After a dip in value sales in the previous year, direct selling returned to growth in 2021. The main reason for this was the easing of restrictions on movement and socialisation, and consumer anxiety about the pandemic fading.
The most dynamic part of the channel in 2021 was consumer health direct selling, albeit with growth exaggerated by its emergence from a comparatively low base. Consumer demand for these products has been driven by rising health concerns in the face of the pandemic, and in particular by dietary issues.
Direct selling representatives have depended on social media such as Facebook in Estonia for years, using them to demonstrate new products, solidify relationships with their customers (many of whom are already friends, family or colleagues) and strengthen their own status as a kind of small-scale influencer. Consumers are also able to click through from these social media apps to place orders with the distributor.
It will be some time before retail value sales in direct selling return to pre-pandemic levels. Direct selling faces multiple challenges to regaining momentum, including an improving in-store offer of low priced beauty and personal care products from modern grocery retailers, increasing numbers of apparel and footwear specialist outlets and the evolution of other non-store channels, above all e-commerce.
More effective digital strategies will be essential for direct sellers over the forecast period, as representatives come to resemble digital influencers more closely than traditional direct selling reps. The popularity of influencers has expanded significantly in Estonia over the review period.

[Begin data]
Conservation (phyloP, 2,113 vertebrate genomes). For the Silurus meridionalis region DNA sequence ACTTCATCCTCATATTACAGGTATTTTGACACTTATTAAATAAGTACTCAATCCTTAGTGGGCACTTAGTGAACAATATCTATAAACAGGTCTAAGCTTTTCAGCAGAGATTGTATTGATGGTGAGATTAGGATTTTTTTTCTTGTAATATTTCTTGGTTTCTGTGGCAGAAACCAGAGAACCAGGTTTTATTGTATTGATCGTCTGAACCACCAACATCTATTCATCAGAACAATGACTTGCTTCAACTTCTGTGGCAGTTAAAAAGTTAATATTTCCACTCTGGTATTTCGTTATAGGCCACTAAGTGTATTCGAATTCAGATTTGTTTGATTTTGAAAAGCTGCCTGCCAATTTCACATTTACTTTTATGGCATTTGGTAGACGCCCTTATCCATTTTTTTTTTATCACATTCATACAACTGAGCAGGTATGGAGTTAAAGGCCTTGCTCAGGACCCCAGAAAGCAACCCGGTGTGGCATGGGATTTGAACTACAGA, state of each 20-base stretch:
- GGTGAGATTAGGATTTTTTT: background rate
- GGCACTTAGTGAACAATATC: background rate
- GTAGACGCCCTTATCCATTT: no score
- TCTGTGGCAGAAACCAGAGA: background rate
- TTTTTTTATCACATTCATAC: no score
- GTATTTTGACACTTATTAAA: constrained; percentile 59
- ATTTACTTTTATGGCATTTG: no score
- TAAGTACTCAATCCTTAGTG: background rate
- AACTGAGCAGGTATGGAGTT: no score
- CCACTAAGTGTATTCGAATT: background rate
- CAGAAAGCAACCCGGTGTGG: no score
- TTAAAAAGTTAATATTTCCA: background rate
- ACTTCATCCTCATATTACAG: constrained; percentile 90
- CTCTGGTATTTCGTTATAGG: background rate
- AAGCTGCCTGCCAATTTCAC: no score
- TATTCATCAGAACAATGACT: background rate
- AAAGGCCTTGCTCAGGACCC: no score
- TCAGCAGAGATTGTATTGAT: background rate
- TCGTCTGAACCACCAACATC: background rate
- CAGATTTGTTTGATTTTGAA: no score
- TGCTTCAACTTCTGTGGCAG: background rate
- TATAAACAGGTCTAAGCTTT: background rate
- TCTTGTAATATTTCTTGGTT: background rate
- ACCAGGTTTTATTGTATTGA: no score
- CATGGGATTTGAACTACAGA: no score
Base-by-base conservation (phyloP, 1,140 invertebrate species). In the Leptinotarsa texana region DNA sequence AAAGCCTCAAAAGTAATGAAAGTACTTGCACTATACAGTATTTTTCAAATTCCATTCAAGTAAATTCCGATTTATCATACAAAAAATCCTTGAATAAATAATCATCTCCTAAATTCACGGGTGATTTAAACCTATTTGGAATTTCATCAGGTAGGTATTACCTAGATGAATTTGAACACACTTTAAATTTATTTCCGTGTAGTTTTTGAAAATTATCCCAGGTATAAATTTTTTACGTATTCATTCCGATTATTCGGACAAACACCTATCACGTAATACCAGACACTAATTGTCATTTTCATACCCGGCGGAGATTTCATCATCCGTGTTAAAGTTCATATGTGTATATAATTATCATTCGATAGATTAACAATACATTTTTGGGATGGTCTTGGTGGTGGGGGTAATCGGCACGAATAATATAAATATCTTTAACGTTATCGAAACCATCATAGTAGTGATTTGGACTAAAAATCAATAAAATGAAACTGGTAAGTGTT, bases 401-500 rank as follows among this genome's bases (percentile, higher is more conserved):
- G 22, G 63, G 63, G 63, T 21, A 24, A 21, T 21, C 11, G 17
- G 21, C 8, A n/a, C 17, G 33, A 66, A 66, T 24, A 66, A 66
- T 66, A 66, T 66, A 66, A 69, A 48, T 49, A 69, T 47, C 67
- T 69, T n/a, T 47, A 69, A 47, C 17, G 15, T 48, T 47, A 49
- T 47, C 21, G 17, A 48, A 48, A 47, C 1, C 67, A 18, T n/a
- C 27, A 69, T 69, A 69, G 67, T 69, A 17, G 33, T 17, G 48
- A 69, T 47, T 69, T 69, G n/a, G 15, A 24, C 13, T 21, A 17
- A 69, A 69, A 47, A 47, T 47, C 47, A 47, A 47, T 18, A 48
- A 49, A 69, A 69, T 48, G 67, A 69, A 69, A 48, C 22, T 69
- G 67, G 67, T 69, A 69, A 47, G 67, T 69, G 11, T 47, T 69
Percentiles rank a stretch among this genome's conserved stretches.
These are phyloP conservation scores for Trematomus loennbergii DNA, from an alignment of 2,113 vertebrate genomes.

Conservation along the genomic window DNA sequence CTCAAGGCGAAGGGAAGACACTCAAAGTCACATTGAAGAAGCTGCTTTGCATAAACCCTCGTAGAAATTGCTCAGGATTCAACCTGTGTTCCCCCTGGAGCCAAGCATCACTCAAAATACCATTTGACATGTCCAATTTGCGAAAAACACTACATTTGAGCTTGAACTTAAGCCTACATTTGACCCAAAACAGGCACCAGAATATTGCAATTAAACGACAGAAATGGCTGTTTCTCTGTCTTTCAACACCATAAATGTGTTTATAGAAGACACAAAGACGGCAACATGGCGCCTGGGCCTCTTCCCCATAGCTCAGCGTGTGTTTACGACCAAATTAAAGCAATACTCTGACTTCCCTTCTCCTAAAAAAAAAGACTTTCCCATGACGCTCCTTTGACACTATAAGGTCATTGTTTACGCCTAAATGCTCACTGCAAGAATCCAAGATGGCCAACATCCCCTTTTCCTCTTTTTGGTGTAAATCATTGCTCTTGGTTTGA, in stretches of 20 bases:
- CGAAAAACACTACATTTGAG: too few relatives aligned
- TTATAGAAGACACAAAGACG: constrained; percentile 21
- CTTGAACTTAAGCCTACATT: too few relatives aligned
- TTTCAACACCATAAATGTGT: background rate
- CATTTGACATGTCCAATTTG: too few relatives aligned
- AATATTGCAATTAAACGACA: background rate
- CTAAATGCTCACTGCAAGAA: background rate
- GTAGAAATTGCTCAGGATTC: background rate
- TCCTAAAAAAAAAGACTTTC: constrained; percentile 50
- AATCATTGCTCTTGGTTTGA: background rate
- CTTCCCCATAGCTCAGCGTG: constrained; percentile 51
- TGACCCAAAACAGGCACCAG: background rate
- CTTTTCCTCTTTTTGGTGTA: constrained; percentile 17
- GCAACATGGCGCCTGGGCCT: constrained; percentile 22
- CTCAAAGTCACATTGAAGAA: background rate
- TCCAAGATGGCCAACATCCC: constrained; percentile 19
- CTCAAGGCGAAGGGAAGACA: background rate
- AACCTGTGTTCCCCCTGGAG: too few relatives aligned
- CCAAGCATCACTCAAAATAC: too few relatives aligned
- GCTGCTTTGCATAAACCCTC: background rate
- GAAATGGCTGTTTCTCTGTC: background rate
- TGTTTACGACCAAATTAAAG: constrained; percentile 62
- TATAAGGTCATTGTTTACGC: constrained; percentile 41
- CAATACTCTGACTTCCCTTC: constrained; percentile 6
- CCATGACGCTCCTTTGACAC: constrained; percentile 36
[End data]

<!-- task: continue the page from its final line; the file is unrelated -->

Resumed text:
Direct selling in Estonia is comparatively underdeveloped, with a limited number of product categories present. This may be an opportunity for direct sellers to build sales over the forecast period, especially in the smaller categories.
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Direct selling is the marketing of consumer goods directly to consumers, generally in their homes or the homes of others, at their workplace, and other places away from permanent retail locations. Direct selling occurs in two primary ways: On a one-to-one basis (usually by prior arrangement a demonstration is given by a direct seller to a customer) or on a party-plan basis (selling through explanation and demonstration of products to a group of prospective customers by a direct seller usually in the home of a host(ess) who invites other persons for this purpose). Avon stands as a prime example of a direct seller using one-to-one selling, whereas Tupperware is famous for its party-plan method. Direct selling of services - such as insurance, telecoms, other utilities, and financial services - are excluded.See All of Our Definitions
This report originates from Passport, our Direct Selling research and analysis database.
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